DIYARBAKIR: A major earthquake struck Turkey and Syria on Monday, killing more than 3,800 people and flattening thousands of buildings as rescuers dug with bare hands for survivors.
Dozens of nations pledged aid after the 7.8-magnitude quake, which hit as people were still sleeping and amid freezing weather that has hampered emergency efforts.
Multi-storey apartment buildings full of residents were among the 5,606 structures reduced to rubble in Turkey, while Syria announced dozens of collapses, as well as damage to archaeological sites in Aleppo.
"That was the first time we have ever experienced anything like that," said Melisa Salman, a 23-year-old reporter in the southeastern Turkish city of Kahramanmaras.
"We thought it was the apocalypse."
The head of Syria’s National Earthquake Centre, Raed Ahmed, called it "the biggest earthquake recorded in the history of the centre".
The initial quake was followed by dozens of aftershocks, including a 7.5-magnitude tremor that jolted the region in the middle of search and rescue work on Monday.
"We managed to save three people, but two were dead," said Halis Aktemur, 35, in Turkey’s southeastern city of Diyarbakir after the quake that was felt as far away as Greenland.
In the southeastern Turkish city of Sanliurfa, rescuers were working into the night to try and pull survivors from the wreckage of a seven-storey building that had collapsed.
"There is a family I know under the rubble," said 20-year-old Syrian student Omer El Cuneyd.
"Until 11:00 am or noon, my friend was still answering the phone. But she no longer answers. She is down there."
Despite temperatures falling below zero, frightened residents in the city were preparing to spend the night on the streets, huddling around fires for warmth.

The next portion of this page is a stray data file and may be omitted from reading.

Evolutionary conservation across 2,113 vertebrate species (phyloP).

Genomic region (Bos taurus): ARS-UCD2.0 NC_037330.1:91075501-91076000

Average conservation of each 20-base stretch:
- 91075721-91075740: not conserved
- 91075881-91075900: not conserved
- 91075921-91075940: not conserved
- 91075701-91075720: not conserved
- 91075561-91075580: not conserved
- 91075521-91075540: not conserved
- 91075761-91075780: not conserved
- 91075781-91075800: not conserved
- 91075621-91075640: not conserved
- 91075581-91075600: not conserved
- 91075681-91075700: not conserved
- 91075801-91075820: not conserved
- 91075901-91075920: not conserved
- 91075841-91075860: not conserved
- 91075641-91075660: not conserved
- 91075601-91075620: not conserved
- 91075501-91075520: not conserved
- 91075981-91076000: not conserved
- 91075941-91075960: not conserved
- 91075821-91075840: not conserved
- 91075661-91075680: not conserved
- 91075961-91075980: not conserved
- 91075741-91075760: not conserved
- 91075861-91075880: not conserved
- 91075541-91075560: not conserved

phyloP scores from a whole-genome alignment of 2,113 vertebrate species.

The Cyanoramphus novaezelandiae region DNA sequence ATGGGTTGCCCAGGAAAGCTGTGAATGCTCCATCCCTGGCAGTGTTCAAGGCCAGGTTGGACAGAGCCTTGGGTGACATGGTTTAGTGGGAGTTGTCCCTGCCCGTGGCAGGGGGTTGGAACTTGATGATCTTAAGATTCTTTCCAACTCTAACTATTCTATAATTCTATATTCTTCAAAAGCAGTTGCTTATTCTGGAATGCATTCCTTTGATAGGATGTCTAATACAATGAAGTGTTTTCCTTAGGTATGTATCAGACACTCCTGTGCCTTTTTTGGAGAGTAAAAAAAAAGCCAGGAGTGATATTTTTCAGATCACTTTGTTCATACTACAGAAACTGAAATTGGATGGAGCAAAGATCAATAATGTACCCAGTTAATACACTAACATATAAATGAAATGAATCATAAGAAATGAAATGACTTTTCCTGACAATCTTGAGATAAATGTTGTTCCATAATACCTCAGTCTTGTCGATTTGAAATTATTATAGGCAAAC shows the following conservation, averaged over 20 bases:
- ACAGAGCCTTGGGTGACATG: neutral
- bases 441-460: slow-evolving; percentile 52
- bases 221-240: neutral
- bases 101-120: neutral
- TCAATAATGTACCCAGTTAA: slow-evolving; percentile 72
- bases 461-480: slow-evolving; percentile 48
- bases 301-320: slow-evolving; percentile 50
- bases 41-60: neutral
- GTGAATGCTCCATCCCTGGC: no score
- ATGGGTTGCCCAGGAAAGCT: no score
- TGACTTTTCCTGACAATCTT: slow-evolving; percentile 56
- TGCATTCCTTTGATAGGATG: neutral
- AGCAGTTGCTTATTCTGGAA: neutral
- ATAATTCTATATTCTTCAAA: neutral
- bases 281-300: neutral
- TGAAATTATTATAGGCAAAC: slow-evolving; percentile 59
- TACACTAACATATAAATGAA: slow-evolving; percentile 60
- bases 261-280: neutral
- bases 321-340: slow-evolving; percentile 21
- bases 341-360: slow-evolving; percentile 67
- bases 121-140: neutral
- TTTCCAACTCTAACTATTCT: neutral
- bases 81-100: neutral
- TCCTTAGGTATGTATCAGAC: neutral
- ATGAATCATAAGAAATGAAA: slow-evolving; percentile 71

Nearby, Mustafa Koyuncu was sitting packed inside his stationary car with his wife and their five children, scared to move.
"We are waiting here because we can’t go home," the 55-year-old told AFP. "Everyone is afraid."
Turkish government officials said at least 1,651 people had died in the 7.8-magnitude tremor, with another 968 confirmed fatalities in neighbouring Syria, putting the total at 2,619.
The 7.8-magnitude early morning quake, followed by dozens of aftershocks, wiped out entire sections of major Turkish cities in a region filled with millions who have fled Syria's civil war and other conflicts.
Rescuers used heavy equipment and their bare hands to peel back rubble in search of survivors, who they could in some cases hear begging for help under the debris.
"Since I live in an earthquake zone, I am used to being shaken," said Melisa Salman, a reporter in the Turkish city of Kahramanmaras.
"But that was the first time we have ever experienced anything like that," the 23-year-old told AFP. "We thought it was the apocalypse."
The head of Syria's National Earthquake Centre, Raed Ahmed, called it "the biggest earthquake recorded in the history of the centre".
At least 810 people died in rebel and government-controlled parts of Syria, state media and medical sources said, while Turkish officials reported another 1,498 fatalities.
The initial quake was followed by dozens of aftershocks, including a 7.5-magnitude tremor that jolted the region in the middle of search and rescue work on Monday afternoon.
Shocked survivors in Turkey rushed out into the snow-covered streets in their pyjamas, watching rescuers dig through the debris of damaged homes with their hands.
"Seven members of my family are under the debris," Muhittin Orakci, a stunned survivor in Turkey's mostly Kurdish city of Diyarbakir, told AFP.
"My sister and her three children are there. And also her husband, her father-in-law and her mother-in-law."
The rescue was being hampered by a winter blizzard that covered major roads in ice and snow. Officials said the quake made three major airports in the area inoperable, further complicating deliveries of vital aid.
Turkey's last 7.8-magnitude tremor was in 1939, when 33,000 died in the eastern Erzincan province.
Monday’s first quake struck at 4:17am (0117 GMT) at a depth of about 18 kilometres (11 miles) near the Turkish city of Gaziantep, which is home to around two million people, the US Geological Survey said.
Denmark’s geological institute said tremors from the main quake reached the east coast of Greenland about eight minutes after the tremor struck Turkey.